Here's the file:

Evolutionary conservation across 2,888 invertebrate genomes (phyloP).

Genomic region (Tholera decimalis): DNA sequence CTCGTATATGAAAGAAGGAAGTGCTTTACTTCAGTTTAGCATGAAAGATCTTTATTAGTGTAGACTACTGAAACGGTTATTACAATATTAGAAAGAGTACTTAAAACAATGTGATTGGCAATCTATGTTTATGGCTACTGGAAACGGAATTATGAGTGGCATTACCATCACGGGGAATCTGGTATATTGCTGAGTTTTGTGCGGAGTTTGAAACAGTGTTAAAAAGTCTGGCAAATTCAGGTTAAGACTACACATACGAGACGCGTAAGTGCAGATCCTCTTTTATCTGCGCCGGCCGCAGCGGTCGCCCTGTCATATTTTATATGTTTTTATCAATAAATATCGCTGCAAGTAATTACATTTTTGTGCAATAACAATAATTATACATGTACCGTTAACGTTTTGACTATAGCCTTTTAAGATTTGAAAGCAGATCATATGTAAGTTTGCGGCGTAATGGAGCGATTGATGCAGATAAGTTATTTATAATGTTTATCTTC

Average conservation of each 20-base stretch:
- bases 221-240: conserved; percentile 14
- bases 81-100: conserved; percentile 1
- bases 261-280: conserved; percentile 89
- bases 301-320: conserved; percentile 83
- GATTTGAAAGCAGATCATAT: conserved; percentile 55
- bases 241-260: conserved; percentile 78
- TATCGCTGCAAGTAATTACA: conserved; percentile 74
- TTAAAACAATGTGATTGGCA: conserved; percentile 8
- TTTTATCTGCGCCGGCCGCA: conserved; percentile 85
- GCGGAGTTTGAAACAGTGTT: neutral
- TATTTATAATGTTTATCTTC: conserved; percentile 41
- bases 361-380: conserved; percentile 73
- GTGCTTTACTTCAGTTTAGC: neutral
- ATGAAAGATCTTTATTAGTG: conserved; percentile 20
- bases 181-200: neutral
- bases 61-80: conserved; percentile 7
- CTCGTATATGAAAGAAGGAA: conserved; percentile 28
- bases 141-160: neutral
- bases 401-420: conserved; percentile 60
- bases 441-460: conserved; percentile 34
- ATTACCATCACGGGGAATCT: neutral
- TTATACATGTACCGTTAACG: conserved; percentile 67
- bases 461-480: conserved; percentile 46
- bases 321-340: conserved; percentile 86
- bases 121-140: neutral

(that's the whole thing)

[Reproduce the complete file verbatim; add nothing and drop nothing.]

Evolutionary conservation across 2,888 invertebrate genomes (phyloP).

Genomic region (Tholera decimalis): DNA sequence CTCGTATATGAAAGAAGGAAGTGCTTTACTTCAGTTTAGCATGAAAGATCTTTATTAGTGTAGACTACTGAAACGGTTATTACAATATTAGAAAGAGTACTTAAAACAATGTGATTGGCAATCTATGTTTATGGCTACTGGAAACGGAATTATGAGTGGCATTACCATCACGGGGAATCTGGTATATTGCTGAGTTTTGTGCGGAGTTTGAAACAGTGTTAAAAAGTCTGGCAAATTCAGGTTAAGACTACACATACGAGACGCGTAAGTGCAGATCCTCTTTTATCTGCGCCGGCCGCAGCGGTCGCCCTGTCATATTTTATATGTTTTTATCAATAAATATCGCTGCAAGTAATTACATTTTTGTGCAATAACAATAATTATACATGTACCGTTAACGTTTTGACTATAGCCTTTTAAGATTTGAAAGCAGATCATATGTAAGTTTGCGGCGTAATGGAGCGATTGATGCAGATAAGTTATTTATAATGTTTATCTTC

Average conservation of each 20-base stretch:
- bases 221-240: conserved; percentile 14
- bases 81-100: conserved; percentile 1
- bases 261-280: conserved; percentile 89
- bases 301-320: conserved; percentile 83
- GATTTGAAAGCAGATCATAT: conserved; percentile 55
- bases 241-260: conserved; percentile 78
- TATCGCTGCAAGTAATTACA: conserved; percentile 74
- TTAAAACAATGTGATTGGCA: conserved; percentile 8
- TTTTATCTGCGCCGGCCGCA: conserved; percentile 85
- GCGGAGTTTGAAACAGTGTT: neutral
- TATTTATAATGTTTATCTTC: conserved; percentile 41
- bases 361-380: conserved; percentile 73
- GTGCTTTACTTCAGTTTAGC: neutral
- ATGAAAGATCTTTATTAGTG: conserved; percentile 20
- bases 181-200: neutral
- bases 61-80: conserved; percentile 7
- CTCGTATATGAAAGAAGGAA: conserved; percentile 28
- bases 141-160: neutral
- bases 401-420: conserved; percentile 60
- bases 441-460: conserved; percentile 34
- ATTACCATCACGGGGAATCT: neutral
- TTATACATGTACCGTTAACG: conserved; percentile 67
- bases 461-480: conserved; percentile 46
- bases 321-340: conserved; percentile 86
- bases 121-140: neutral